Friday, December 26, 2008

What to do about Gaza, Christmas, Talks with Syria, Epic Scandal

Dear Readers,

Thanks for checking back. Here are my postings for December 22- Dec. 26

Stay warm.
ej


Stop Hamas. Free Gilad Schalit

If the intimations of senior government officials are to be believed, the IDF is poised to embark on an assault against Hamas the like of which has not been seen since the Muslim extremists captured Gaza from Mahmoud Abbas's Fatah in June 2007.

This week saw a relentless barrage of rockets and mortars slamming into homes and fields in southern Israel. More and more Israeli cities are now in range of enemy gunners. Even backbiting Israeli politicians who would rather concentrate on the February 10 Knesset elections find themselves obliged to fulfill their fiduciary responsibilities to the citizenry. The security cabinet appears to have determined - belatedly - that Israel can no longer tolerate the continued attacks.

We ask: What took so long?

HAMAS is the lord of Gaza and widely popular to boot. Fully expecting to supplant Abbas's PLO as the "sole legitimate representative of the Palestinian people," it wishes to be treated accordingly.

So what if it has rejected out of hand the international community's demand that the Palestinian leadership be committed to non-violence, recognition of Israel, and acceptance of previous agreements and obligations including the road map? The Islamists expect that their violent behavior - and exploitation of Palestinian "suffering" - will in due course compel the Quartet to modify its shaky principles.

Hamas is even ready to throw Egyptian mediators a bone: It will agree to another temporary cease-fire with the hated Zionists in return for an uninterrupted flow of goods and supplies through Israeli and Egyptian crossing points. Of course, its industrial-scale smuggling of weapons via tunnels beneath the Philadelphi Corridor must proceed unmolested. Access to the sea must also be assured.

Most crucially, Hamas reserves the unfettered right to use every centimeter of its territory - especially areas adjacent to Israel's border - to lay the groundwork for the next phase of its unyielding confrontation with "the Zionist enemy."

Hamas is galled when the IDF interdicts tunnels being dug for future operations against Israel, or when our air force kills gunmen just as they are planting improvised explosive devices along the border fence. Over the horizon, Hamas looks to the day when it can compel Israel to allow it to operate with impunity against Fatah in the West Bank.

IN THE face of this Palestinian obduracy and the likelihood it will be met by international appeasement, Jerusalem must decide on a single, unwavering public diplomacy message. In the face of outlandish demands to "lift the siege" and "end collective punishment," Israel's mantra needs to be: "Hamas must be stopped. Gilad Schalit must be freed."

As a matter of grand strategy, Israel must not tolerate a hostile entity anywhere between the Jordan River and the Mediterranean. Hamas cannot be allowed to metastasize into a second Hizbullah.

Israel's immediate objective must be to make it impossible for Hamas to govern in Gaza. Yet the choice is not between a massive land invasion and paralysis. The proper method of fighting Hamas is a methodical elimination of its political and military command and control. Concurrently, IDF artillery need to shoot back at the sources of enemy fire.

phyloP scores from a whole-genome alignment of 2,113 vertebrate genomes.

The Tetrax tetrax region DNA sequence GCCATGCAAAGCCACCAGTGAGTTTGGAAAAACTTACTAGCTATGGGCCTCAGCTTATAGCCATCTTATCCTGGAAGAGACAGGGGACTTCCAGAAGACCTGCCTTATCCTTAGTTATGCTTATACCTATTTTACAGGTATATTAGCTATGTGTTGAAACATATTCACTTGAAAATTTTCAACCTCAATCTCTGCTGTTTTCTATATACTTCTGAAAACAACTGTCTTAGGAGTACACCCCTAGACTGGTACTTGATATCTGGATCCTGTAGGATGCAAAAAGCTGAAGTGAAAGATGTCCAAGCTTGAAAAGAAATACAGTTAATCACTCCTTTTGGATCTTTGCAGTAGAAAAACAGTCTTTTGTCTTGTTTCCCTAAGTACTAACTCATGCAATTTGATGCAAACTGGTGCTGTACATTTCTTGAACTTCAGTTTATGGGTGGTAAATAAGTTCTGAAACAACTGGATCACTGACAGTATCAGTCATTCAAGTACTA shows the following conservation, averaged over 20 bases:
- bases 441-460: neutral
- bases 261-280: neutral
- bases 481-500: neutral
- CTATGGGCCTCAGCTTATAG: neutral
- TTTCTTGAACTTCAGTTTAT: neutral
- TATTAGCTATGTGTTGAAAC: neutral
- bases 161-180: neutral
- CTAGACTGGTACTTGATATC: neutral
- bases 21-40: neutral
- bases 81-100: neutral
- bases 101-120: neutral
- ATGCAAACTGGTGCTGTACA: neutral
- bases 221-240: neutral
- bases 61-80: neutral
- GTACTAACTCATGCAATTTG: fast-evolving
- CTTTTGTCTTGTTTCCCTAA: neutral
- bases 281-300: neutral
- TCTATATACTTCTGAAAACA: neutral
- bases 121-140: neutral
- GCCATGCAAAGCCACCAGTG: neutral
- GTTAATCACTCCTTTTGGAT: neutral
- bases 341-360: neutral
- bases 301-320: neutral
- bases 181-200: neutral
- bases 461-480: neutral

Gaza has a border with Egypt and Cairo has lately invited those who want to send supplies to Gaza to use its Rafah crossing. But the crossing points from Israel into Gaza must be kept closed for the duration of the battle.

Though the political campaign here is in full swing, we expect worthy politicians to put country first. Absent a strong home front, Ehud Olmert's lame-duck government and fragmented coalition will be unable to withstand the predictable international pressure to halt operations prematurely.

Once begun, Israel's battle against Hamas must be terminated only when the Islamists lose their governing capacity. This may set the stage for Western-trained Fatah forces to reenter the Strip.

Any resort to force by the IDF raises the possibility of unintended consequences. Israel's home front could be hit hard. Hizbullah could launch diversionary attacks. The Arab street in non-belligerent countries could roil. If enemy non-combatants are killed, nasty media coverage is certain.

We may express regret; but we must not apologize. Whatever happens, we must be resolute: Hamas must be stopped.



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Christmas 2008


Today is Christmas throughout most of the Christian world. For the faithful, the holiday marks the birth of Jesus 2,000 years ago. Christian tradition teaches that Jesus was divine as well as the messiah, and sent to fulfill biblical prophesies. He was, of course, a Jew - and the Jews' rejection of him, and of the Trinity, led to centuries of anti-Semitic persecution and contempt for Judaism.

Mercifully, there have been tremendous ecumenical advances in relations between Christians and Jews, especially since the Holocaust. Pope Benedict XVI is scheduled to visit Israel next year. Pope John Paul II came in 2000. The Holy See and the Jewish state established relations in 1994. And some of Israel's greatest benefactors are affiliated with vibrant evangelical churches. In October, 35,000 Protestant pilgrims participated in the annual Feast of Tabernacles parade in Jerusalem.

Still, some mainline US and UK churches have redefined their Christian faith, making political activism their raison d'être and, foremost, championing the Palestinian Arab cause at the expense of the Zionist enterprise. Some have even joined British campaigners who are exploiting Christmas themes as propaganda tools against Israel.